Almost the end of January, and not a single Language Log reader hasn't failed to complain about the lack of over-negation in any of this year's posts. But here's some naughtily nutty negation anyway:
"It's not that I don't doubt the sincerity of their desire to protect the talent. And believe it or not, we have the same ambition," Christian Mann, general manager of Evil Angel Productions who also serves on the porn industry's Free Speech Coalition, said last week after the council's vote. "We just don't believe their way is the best way." (Associated Press, LA mayor signs law requiring condoms in porn films, Jan. 24, 2012; widely syndicated story.)
Hmm. That's a curious lack of non-self-doubt. So does it mean Mann does in fact doubt the sincerity of "their" desire to protect the talent? I don't think so.
It turns out that the pattern is surprisingly common. Here are a bunch of web examples (from among many more, easily found) all of which appear to me to have a tad more negation than their intended truth conditions warrant:
It's not that I don't doubt Kevin is low enough to get Britney pregnant for some extra cash, it's just that I don't think he's clever enough.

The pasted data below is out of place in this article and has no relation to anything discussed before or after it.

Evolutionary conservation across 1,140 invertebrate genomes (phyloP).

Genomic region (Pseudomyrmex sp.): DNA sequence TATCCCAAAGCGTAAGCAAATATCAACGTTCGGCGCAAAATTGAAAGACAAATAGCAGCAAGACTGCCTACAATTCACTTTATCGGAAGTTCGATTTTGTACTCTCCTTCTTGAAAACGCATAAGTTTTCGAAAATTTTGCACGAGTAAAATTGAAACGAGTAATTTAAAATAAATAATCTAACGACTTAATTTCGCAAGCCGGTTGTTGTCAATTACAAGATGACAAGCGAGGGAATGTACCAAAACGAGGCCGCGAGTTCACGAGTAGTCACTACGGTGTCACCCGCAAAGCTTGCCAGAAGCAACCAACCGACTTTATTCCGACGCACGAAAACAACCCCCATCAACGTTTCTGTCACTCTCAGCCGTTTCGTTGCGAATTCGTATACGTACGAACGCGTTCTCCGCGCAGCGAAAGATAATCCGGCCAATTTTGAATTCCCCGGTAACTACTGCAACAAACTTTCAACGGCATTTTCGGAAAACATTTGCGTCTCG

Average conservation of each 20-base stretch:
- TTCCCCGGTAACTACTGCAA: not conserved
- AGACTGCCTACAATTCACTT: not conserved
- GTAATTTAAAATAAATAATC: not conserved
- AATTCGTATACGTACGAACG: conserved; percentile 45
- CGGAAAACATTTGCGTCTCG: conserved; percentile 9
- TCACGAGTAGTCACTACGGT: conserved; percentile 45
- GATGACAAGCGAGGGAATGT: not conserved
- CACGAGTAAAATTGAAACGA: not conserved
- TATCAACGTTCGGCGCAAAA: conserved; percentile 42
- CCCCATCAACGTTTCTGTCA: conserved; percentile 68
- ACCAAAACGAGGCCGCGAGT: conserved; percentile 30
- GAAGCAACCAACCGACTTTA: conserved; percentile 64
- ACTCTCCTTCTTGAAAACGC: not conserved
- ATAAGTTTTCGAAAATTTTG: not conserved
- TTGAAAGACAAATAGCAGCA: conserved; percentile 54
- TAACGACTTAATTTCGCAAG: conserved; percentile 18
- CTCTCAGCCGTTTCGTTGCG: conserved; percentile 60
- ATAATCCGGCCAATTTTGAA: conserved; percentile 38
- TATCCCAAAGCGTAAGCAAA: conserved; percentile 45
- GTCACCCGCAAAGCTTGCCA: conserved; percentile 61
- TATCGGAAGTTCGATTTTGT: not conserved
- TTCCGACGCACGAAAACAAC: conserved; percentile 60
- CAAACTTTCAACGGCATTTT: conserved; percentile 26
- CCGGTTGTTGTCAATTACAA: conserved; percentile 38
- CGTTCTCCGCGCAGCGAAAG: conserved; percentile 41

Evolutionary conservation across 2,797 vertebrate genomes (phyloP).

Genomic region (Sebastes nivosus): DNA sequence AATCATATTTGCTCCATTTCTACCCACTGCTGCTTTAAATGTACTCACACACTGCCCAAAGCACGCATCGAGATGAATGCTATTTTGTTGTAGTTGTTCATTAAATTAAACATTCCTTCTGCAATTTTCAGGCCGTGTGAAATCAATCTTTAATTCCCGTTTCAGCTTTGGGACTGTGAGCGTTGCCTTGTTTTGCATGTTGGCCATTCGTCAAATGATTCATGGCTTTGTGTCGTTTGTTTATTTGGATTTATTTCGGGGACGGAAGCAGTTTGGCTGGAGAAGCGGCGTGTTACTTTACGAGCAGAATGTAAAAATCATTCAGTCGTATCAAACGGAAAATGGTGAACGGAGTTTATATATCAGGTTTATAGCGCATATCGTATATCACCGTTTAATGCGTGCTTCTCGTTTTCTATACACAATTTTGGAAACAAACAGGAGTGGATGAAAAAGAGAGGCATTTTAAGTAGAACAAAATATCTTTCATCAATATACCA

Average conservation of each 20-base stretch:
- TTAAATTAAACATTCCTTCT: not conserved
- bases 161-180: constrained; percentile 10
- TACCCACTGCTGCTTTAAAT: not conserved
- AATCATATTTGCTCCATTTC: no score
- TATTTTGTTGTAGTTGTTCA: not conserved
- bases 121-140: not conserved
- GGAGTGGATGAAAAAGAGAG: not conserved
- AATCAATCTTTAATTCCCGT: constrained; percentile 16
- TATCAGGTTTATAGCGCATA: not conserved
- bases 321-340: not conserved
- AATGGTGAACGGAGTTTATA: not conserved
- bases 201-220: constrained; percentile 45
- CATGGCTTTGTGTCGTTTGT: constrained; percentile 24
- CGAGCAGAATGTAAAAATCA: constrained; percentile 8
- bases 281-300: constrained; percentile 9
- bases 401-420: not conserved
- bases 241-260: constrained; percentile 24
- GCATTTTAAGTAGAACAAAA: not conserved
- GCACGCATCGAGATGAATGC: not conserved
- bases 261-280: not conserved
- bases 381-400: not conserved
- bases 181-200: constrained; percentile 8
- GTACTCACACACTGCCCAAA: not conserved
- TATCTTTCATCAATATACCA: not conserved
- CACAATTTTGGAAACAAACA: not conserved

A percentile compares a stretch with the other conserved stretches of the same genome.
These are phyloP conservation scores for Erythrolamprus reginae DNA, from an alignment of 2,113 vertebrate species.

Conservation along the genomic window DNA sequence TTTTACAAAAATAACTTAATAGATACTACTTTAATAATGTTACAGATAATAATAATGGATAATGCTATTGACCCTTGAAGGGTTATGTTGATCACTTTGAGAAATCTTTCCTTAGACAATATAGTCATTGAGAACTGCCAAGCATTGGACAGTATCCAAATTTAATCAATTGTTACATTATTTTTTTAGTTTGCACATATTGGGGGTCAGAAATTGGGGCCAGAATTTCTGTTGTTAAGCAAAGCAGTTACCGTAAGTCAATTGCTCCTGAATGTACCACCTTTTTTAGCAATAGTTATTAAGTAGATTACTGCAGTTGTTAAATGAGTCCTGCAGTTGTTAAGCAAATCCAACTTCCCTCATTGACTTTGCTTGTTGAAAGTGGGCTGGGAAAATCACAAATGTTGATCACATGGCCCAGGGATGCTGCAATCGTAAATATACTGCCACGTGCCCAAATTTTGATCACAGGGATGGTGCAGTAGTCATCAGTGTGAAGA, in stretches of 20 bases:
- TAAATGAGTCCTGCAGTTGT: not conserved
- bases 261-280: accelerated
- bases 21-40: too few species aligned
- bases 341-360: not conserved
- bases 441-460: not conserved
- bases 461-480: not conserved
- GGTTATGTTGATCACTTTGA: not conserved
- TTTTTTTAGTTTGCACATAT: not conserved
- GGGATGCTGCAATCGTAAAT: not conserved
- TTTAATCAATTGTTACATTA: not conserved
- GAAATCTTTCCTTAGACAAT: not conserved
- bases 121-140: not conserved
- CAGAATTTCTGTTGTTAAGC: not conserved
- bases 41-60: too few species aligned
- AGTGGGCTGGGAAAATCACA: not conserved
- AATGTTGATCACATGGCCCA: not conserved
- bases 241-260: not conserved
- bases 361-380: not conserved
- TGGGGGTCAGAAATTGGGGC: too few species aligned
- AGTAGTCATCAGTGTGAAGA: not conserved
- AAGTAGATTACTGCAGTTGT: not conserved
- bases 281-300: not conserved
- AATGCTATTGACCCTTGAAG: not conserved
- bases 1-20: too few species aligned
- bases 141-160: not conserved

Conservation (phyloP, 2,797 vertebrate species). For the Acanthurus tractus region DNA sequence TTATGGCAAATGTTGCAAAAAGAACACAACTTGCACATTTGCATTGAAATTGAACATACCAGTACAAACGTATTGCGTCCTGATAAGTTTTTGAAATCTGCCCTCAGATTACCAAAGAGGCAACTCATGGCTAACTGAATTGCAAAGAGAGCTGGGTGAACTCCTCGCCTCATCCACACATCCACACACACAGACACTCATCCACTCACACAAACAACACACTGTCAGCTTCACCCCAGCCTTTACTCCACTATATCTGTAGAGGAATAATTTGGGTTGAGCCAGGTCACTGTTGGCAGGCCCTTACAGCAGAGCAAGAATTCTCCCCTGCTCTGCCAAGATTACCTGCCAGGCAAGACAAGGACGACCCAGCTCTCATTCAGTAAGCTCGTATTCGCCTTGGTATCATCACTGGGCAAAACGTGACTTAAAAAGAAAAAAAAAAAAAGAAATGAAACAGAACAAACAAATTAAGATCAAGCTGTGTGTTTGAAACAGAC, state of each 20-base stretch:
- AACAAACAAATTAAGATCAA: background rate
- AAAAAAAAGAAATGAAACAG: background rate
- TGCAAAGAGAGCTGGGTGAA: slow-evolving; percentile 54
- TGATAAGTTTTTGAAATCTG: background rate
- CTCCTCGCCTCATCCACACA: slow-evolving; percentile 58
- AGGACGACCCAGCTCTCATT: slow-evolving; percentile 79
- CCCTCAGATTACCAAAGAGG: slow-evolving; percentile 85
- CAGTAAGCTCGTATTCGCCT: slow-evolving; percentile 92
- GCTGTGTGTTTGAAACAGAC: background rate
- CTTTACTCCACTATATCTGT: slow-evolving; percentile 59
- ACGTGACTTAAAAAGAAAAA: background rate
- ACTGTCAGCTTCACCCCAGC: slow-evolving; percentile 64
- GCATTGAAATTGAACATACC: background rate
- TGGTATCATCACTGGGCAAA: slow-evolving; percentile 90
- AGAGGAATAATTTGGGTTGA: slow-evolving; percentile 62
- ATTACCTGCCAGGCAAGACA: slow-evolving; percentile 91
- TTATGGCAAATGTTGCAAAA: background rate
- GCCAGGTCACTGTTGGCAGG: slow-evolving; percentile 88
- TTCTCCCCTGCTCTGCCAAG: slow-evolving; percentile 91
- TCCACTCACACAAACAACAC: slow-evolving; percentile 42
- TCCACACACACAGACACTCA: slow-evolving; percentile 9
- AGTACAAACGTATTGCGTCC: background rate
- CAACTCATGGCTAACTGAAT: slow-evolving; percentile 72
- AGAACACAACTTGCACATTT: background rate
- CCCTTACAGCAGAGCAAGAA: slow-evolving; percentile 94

It’s not that I don’t doubt that little happy crazy girl who’s smile was so big and bounced into a room is gone, it’s just completely dulled with that girl who smiles awkwardly when she’s forced to and walks with feet shuffling. It’s so bad that when I’m with her, even I doubt her capacity for depth of emotion.
It’s not that I don’t doubt color affects us profoundly. We make choices based on colour on a daily basis – what clothes will we wear? What food will we eat?
It's not that I don't doubt colloidal silver's power, as it was used for centuries to treat wounds.
It’s not that I don’t doubt some of the books are good (or impacted literature or culture at the time); it’s just that there tends to be too much hype surrounding them. War and Peace? Couldn’t even finish. Jane Austen? Not too impressed. That being said, I did enjoy A Handmaid’s Tale (I have a terrible soft spot for dystopia).
You might say that Christian Mann and all these other guys are following a principle of prophylactic over-negation:
To protect your interlocutor from something false, swaddle the offending proposition in as many layers of negativity as possible.
So the idea is that speakers who produce all these negations might be subconsciously operating on the intuition the more layers of protective negativity you wrap around a proposition, the less chance that any contaminating falsity will leak out. Now the standard approach to negation, beloved of logicians and sticklers alike, says that two negations are similar to no negations. But isn't that like saying two wrongs make a right? That using both a belt and suspenders will combine to make your pants fall down? Or that using two condoms is just like having unprotected sex? Is that not unintuitive? And do you not doubt that the principle of prophylactic over-negation is not more reasonable?